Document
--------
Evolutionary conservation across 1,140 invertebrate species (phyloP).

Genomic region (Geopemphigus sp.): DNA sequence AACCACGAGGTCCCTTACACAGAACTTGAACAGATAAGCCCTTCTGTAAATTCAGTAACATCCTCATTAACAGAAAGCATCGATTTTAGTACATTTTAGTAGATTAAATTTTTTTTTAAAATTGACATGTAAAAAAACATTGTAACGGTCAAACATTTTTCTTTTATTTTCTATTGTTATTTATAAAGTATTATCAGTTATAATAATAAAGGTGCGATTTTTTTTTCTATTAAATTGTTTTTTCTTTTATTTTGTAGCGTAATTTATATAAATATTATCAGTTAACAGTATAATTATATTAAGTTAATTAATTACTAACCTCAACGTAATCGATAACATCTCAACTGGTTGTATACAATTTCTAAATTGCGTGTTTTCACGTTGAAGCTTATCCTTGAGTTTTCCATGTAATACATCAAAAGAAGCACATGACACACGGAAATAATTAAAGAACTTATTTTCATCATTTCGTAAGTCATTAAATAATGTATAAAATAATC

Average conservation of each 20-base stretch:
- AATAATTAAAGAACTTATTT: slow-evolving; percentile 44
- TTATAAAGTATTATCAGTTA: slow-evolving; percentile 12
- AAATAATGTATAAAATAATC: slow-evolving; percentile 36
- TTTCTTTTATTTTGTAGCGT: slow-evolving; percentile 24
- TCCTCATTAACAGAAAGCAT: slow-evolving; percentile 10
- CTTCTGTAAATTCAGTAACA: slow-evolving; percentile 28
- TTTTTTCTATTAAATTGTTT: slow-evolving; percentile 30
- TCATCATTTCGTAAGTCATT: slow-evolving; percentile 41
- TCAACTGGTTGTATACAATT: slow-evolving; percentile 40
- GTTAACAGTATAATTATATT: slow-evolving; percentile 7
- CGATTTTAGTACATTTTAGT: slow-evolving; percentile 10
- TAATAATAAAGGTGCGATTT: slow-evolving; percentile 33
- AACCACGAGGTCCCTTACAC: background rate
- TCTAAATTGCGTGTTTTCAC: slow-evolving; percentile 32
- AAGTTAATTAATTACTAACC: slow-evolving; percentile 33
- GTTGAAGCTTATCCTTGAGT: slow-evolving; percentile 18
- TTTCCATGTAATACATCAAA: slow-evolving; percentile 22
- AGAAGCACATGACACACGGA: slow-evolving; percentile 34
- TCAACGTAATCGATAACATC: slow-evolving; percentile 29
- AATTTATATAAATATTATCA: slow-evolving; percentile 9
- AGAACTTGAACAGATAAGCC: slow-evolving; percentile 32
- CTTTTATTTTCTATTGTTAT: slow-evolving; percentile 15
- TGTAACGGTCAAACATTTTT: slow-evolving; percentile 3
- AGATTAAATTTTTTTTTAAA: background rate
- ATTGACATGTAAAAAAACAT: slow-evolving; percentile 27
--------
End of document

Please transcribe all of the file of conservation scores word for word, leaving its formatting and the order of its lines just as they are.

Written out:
Evolutionary conservation across 1,140 invertebrate species (phyloP).

Genomic region (Geopemphigus sp.): DNA sequence AACCACGAGGTCCCTTACACAGAACTTGAACAGATAAGCCCTTCTGTAAATTCAGTAACATCCTCATTAACAGAAAGCATCGATTTTAGTACATTTTAGTAGATTAAATTTTTTTTTAAAATTGACATGTAAAAAAACATTGTAACGGTCAAACATTTTTCTTTTATTTTCTATTGTTATTTATAAAGTATTATCAGTTATAATAATAAAGGTGCGATTTTTTTTTCTATTAAATTGTTTTTTCTTTTATTTTGTAGCGTAATTTATATAAATATTATCAGTTAACAGTATAATTATATTAAGTTAATTAATTACTAACCTCAACGTAATCGATAACATCTCAACTGGTTGTATACAATTTCTAAATTGCGTGTTTTCACGTTGAAGCTTATCCTTGAGTTTTCCATGTAATACATCAAAAGAAGCACATGACACACGGAAATAATTAAAGAACTTATTTTCATCATTTCGTAAGTCATTAAATAATGTATAAAATAATC

Average conservation of each 20-base stretch:
- AATAATTAAAGAACTTATTT: slow-evolving; percentile 44
- TTATAAAGTATTATCAGTTA: slow-evolving; percentile 12
- AAATAATGTATAAAATAATC: slow-evolving; percentile 36
- TTTCTTTTATTTTGTAGCGT: slow-evolving; percentile 24
- TCCTCATTAACAGAAAGCAT: slow-evolving; percentile 10
- CTTCTGTAAATTCAGTAACA: slow-evolving; percentile 28
- TTTTTTCTATTAAATTGTTT: slow-evolving; percentile 30
- TCATCATTTCGTAAGTCATT: slow-evolving; percentile 41
- TCAACTGGTTGTATACAATT: slow-evolving; percentile 40
- GTTAACAGTATAATTATATT: slow-evolving; percentile 7
- CGATTTTAGTACATTTTAGT: slow-evolving; percentile 10
- TAATAATAAAGGTGCGATTT: slow-evolving; percentile 33
- AACCACGAGGTCCCTTACAC: background rate
- TCTAAATTGCGTGTTTTCAC: slow-evolving; percentile 32
- AAGTTAATTAATTACTAACC: slow-evolving; percentile 33
- GTTGAAGCTTATCCTTGAGT: slow-evolving; percentile 18
- TTTCCATGTAATACATCAAA: slow-evolving; percentile 22
- AGAAGCACATGACACACGGA: slow-evolving; percentile 34
- TCAACGTAATCGATAACATC: slow-evolving; percentile 29
- AATTTATATAAATATTATCA: slow-evolving; percentile 9
- AGAACTTGAACAGATAAGCC: slow-evolving; percentile 32
- CTTTTATTTTCTATTGTTAT: slow-evolving; percentile 15
- TGTAACGGTCAAACATTTTT: slow-evolving; percentile 3
- AGATTAAATTTTTTTTTAAA: background rate
- ATTGACATGTAAAAAAACAT: slow-evolving; percentile 27